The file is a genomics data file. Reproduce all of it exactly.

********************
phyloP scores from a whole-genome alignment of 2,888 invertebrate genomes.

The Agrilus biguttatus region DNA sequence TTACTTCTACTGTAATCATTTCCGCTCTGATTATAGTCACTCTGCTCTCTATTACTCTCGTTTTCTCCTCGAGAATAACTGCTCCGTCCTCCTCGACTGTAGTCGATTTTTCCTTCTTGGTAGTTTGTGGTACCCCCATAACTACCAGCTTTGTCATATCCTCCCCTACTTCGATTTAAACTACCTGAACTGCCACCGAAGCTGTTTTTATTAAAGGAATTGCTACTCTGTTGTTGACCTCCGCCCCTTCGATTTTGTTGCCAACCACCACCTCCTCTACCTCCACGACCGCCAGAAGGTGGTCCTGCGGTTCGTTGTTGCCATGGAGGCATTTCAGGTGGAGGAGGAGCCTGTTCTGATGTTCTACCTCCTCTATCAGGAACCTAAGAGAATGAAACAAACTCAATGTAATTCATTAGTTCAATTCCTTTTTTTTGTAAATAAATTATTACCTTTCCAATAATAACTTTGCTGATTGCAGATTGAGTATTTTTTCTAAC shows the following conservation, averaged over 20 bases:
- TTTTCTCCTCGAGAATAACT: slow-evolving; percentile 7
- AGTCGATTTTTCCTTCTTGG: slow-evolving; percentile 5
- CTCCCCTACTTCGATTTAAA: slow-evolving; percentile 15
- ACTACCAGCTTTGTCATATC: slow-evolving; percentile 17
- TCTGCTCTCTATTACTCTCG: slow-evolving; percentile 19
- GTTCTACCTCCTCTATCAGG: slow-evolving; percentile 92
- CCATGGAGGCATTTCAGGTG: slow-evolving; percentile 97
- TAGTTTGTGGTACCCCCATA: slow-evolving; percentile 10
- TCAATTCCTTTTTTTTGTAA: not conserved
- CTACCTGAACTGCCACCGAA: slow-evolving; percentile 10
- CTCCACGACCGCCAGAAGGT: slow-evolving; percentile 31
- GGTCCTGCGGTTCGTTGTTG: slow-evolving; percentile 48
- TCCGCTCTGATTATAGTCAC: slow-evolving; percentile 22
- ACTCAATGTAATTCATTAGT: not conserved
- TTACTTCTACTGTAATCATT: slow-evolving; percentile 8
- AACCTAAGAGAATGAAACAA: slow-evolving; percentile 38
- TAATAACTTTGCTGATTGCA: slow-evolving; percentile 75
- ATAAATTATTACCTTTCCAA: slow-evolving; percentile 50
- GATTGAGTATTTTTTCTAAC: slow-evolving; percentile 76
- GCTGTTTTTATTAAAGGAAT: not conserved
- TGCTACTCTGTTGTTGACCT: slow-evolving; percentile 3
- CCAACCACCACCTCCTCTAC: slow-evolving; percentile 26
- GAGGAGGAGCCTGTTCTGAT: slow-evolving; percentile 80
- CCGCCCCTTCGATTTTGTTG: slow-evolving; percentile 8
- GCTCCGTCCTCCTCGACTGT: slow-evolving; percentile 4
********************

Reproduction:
phyloP scores from a whole-genome alignment of 2,888 invertebrate genomes.

The Agrilus biguttatus region DNA sequence TTACTTCTACTGTAATCATTTCCGCTCTGATTATAGTCACTCTGCTCTCTATTACTCTCGTTTTCTCCTCGAGAATAACTGCTCCGTCCTCCTCGACTGTAGTCGATTTTTCCTTCTTGGTAGTTTGTGGTACCCCCATAACTACCAGCTTTGTCATATCCTCCCCTACTTCGATTTAAACTACCTGAACTGCCACCGAAGCTGTTTTTATTAAAGGAATTGCTACTCTGTTGTTGACCTCCGCCCCTTCGATTTTGTTGCCAACCACCACCTCCTCTACCTCCACGACCGCCAGAAGGTGGTCCTGCGGTTCGTTGTTGCCATGGAGGCATTTCAGGTGGAGGAGGAGCCTGTTCTGATGTTCTACCTCCTCTATCAGGAACCTAAGAGAATGAAACAAACTCAATGTAATTCATTAGTTCAATTCCTTTTTTTTGTAAATAAATTATTACCTTTCCAATAATAACTTTGCTGATTGCAGATTGAGTATTTTTTCTAAC shows the following conservation, averaged over 20 bases:
- TTTTCTCCTCGAGAATAACT: slow-evolving; percentile 7
- AGTCGATTTTTCCTTCTTGG: slow-evolving; percentile 5
- CTCCCCTACTTCGATTTAAA: slow-evolving; percentile 15
- ACTACCAGCTTTGTCATATC: slow-evolving; percentile 17
- TCTGCTCTCTATTACTCTCG: slow-evolving; percentile 19
- GTTCTACCTCCTCTATCAGG: slow-evolving; percentile 92
- CCATGGAGGCATTTCAGGTG: slow-evolving; percentile 97
- TAGTTTGTGGTACCCCCATA: slow-evolving; percentile 10
- TCAATTCCTTTTTTTTGTAA: not conserved
- CTACCTGAACTGCCACCGAA: slow-evolving; percentile 10
- CTCCACGACCGCCAGAAGGT: slow-evolving; percentile 31
- GGTCCTGCGGTTCGTTGTTG: slow-evolving; percentile 48
- TCCGCTCTGATTATAGTCAC: slow-evolving; percentile 22
- ACTCAATGTAATTCATTAGT: not conserved
- TTACTTCTACTGTAATCATT: slow-evolving; percentile 8
- AACCTAAGAGAATGAAACAA: slow-evolving; percentile 38
- TAATAACTTTGCTGATTGCA: slow-evolving; percentile 75
- ATAAATTATTACCTTTCCAA: slow-evolving; percentile 50
- GATTGAGTATTTTTTCTAAC: slow-evolving; percentile 76
- GCTGTTTTTATTAAAGGAAT: not conserved
- TGCTACTCTGTTGTTGACCT: slow-evolving; percentile 3
- CCAACCACCACCTCCTCTAC: slow-evolving; percentile 26
- GAGGAGGAGCCTGTTCTGAT: slow-evolving; percentile 80
- CCGCCCCTTCGATTTTGTTG: slow-evolving; percentile 8
- GCTCCGTCCTCCTCGACTGT: slow-evolving; percentile 4